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Sky Camp is the ultimate time out

<p>Think of a Somewhere In The Middle Of Nowhere, and Sky Camp, located in the pristine mountain wilds of B.C., is it.</p>

Cushy B.C. retreat provides gourmet food and safari-style tents



Anchoring the camp, the main cabin is where guests gather to dine on tasty, nutritious and freshly prepared meals.





Roomy safari-style tents have comfy wood-frame beds with linens.





Between daily hikes guests enjoy camp activities such as canoeing and kayaking.





Sky Camp, a 45-minute flight from Whistler, is accessible only by float plane.





Think of a Somewhere In The Middle Of Nowhere, and Sky Camp, located in the pristine mountain wilds of B.C., is it.





It took developer Dale Douglas, owner of Whistler-based Tyac Air, four years to find this compact slice of heaven, which is snuggled on the shores of Crystal Lake and embraced protectively by the snow-capped Coastal Mountains. He says he selectively hand-logged the land and developed the self-sustaining camp with guest comfort in mind.





There are hot water showers; toilet facilities; a handful of large and comfortable safari-style tents with wood-frame beds; and a main log cabin with a kitchen that is well-equipped and skillfully used to prepare meals far superior to what you’d expect from a wilderness camp.





From Whistler, it’s a 45-minute flight aboard Douglas’ six-seat DeHaviland Beaver float plane. As the plane pulls up to the Sky Camp dock to unload passengers and supplies (everything is flown in and out), we’re met by camp custodian and resident chef Claude Bourbonnière.





If you can’t find Bourbonnière in the kitchen or stoking the wood-burning stove that takes away the early morning chill, you’ll find him guiding guests to his secret fishing spots. Skilled, knowledgeable and all-round “super guides” Ryan Hamm and Brian Jump, who have flown in with our little group, help us unload and get settled in our roomy tents.





Our welcoming meal is home-made gourmet pizza topped with goat cheese, artichoke hearts, black olives and roasted peppers, grilled on the BBQ and served with a green salad.





The camp doesn’t offer alcohol, and while inspirational views alone are intoxicating, a glass of wine with dinner does a civilized touch to “roughing it” in the bush, so it’s BYOB.





One morning, we pack a picnic and set out on the 90-minute trek up to Heavenly Knoll for a bird’s-eye view of camp. Another day, we head for No Moose Falls, a dramatic natural water feature that thunders over a rocky precipice and down into a deep canyon. We stop to partake of a picnic lunch, gorge ourselves on the view and relish the water therapy.





In between daily hikes and meals, outdoor activities such as canoeing, kayaking, mountain biking, Frisbee and fly-fishing fill the days. As the stresses of urban life dissipate, the inner kid emerges. Then there’s testosterone.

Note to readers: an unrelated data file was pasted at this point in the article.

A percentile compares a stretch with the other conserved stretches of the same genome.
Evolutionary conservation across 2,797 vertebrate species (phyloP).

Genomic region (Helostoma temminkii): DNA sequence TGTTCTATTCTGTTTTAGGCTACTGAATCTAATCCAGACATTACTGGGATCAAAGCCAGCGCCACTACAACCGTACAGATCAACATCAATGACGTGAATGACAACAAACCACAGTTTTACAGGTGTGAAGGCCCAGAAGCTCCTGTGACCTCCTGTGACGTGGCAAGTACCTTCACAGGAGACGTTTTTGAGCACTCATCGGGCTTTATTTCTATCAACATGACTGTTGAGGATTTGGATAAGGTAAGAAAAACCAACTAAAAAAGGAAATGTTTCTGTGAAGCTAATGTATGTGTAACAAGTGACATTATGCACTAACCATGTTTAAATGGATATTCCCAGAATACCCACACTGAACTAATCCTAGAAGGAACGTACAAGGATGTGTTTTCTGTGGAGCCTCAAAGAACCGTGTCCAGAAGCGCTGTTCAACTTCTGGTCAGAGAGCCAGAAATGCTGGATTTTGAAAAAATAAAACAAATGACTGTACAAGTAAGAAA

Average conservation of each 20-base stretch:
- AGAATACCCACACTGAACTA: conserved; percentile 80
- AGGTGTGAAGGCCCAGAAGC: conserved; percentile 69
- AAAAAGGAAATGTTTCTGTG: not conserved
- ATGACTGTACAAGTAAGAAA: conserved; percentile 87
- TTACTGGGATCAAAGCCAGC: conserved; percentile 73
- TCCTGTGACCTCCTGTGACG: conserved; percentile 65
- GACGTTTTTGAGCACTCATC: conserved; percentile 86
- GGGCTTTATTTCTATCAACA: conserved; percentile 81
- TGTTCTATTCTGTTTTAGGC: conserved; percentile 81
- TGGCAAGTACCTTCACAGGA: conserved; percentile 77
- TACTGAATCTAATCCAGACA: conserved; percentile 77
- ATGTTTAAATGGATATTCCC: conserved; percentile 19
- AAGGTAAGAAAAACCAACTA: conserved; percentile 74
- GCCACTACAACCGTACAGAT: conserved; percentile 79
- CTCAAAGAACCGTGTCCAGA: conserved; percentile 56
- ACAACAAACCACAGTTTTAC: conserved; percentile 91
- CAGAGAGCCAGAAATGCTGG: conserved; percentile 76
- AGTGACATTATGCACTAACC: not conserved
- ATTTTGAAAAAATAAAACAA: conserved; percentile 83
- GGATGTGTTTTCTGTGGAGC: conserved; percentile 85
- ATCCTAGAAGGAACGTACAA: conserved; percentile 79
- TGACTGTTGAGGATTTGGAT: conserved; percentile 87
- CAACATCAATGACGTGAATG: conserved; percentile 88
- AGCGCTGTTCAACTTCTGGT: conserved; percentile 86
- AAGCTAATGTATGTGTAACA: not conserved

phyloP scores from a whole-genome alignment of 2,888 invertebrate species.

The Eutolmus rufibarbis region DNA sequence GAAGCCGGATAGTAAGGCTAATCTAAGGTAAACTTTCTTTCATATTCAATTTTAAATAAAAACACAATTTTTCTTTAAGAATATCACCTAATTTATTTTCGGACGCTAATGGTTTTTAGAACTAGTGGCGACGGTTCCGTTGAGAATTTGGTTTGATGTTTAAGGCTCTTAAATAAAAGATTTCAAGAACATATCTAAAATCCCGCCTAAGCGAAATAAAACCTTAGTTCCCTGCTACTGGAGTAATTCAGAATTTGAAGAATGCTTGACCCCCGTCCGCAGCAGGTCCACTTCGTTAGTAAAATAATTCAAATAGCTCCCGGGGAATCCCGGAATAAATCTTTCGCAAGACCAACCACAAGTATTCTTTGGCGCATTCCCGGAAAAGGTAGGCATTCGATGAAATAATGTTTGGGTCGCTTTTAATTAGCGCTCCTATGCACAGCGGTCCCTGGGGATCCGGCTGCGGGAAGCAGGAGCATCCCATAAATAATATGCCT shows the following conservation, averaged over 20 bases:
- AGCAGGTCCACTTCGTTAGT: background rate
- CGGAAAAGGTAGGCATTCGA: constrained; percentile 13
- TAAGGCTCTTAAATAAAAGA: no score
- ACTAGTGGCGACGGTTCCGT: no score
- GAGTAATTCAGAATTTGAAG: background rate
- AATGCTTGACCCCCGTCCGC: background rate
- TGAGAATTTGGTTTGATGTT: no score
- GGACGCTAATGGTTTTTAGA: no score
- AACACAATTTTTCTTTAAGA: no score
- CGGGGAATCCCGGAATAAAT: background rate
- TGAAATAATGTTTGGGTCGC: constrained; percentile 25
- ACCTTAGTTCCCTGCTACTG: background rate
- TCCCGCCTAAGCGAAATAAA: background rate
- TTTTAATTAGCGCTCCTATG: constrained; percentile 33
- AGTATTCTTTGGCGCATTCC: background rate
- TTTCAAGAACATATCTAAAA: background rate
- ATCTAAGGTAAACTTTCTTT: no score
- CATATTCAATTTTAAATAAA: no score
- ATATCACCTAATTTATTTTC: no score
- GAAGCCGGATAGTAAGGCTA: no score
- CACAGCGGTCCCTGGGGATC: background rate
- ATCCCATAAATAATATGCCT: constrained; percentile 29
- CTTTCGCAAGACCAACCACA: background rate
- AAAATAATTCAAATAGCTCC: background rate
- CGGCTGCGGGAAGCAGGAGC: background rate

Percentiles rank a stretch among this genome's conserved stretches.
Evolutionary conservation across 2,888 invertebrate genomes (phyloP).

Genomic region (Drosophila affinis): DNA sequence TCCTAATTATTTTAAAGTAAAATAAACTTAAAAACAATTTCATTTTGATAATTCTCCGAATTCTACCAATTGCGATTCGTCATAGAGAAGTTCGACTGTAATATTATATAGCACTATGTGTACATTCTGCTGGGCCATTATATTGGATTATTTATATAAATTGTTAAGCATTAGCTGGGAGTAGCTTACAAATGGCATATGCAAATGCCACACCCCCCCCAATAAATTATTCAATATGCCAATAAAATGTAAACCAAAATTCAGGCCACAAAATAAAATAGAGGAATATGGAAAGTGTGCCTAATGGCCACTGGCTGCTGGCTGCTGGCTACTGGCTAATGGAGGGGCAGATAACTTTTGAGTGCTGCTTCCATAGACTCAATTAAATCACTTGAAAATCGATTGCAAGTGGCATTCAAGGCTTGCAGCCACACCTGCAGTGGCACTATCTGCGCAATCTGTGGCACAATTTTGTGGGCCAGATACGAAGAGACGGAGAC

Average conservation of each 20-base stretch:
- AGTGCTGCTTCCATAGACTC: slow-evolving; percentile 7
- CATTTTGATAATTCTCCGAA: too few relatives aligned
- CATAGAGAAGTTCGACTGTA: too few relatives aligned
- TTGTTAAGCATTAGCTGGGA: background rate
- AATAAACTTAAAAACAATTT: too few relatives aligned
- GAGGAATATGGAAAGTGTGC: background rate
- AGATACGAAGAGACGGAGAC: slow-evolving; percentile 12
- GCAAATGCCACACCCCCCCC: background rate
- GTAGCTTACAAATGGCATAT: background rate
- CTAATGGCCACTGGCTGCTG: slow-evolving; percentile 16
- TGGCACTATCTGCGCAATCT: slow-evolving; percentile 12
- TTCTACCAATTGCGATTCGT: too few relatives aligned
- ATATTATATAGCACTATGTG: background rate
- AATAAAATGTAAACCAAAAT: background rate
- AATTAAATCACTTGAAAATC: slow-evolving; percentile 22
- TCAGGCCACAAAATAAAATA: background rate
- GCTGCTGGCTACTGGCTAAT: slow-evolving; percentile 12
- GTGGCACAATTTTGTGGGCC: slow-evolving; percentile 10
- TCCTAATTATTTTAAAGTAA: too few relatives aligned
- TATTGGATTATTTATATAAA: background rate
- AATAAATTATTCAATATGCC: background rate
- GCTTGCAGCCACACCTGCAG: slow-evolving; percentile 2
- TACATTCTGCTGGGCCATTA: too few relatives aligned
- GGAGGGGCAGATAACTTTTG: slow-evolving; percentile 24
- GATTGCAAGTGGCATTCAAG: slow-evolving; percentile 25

The combination of the two leads to friendly challenges and competitions that involve things such as push-ups, skipping stones, wood chopping and swimming races in Crystal Lake’s chilly waters.





While my co-campers may have joked about my wearing heeled sandals around camp, they soon learned I was no girly-girl sissy. When Douglas flew in to pick us up on the last day I was still “the man” of push-ups and scissor-kicks.





Following the evening meal — think something equivalent to shrimp and chicken kabobs or grilled salmon — guides help with clean up. Guests pitch in, too, if the mood strikes, but mostly they sit and reflect on the day, play cards or board games, soothe tired muscles in the sauna, or simply head for their tents to crawl in between fresh smelling linens to read or slip into peaceful slumber. I slept like a baby until the stillness woke me. It seemed as though I could hear a pine needle drop. For a downtown Toronto girl who often stirs to the sounds of screaming sirens, the quiet was almost eerie.





The lack of cellphone or BlackBerry service also underscores the ultimate time out. Even political philosopher Thomas Hobbes might agree that here at Sky Camp, the State-of-Nature is the definitive State-of-Calm. For a wilderness camp, it’s mighty cushy, too.





Anne Dimon is a spa and wellness travel writer and founder/editor of www.traveltowellness.com.
















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  • Open May to September, Sky Camp is a five-night experience including float plane transportation, camp accommodations, all meals and snacks, activities and guided outdoor excursions. Price is $3,100 per person. For more information: www.whistleroutbackadventures.com.
















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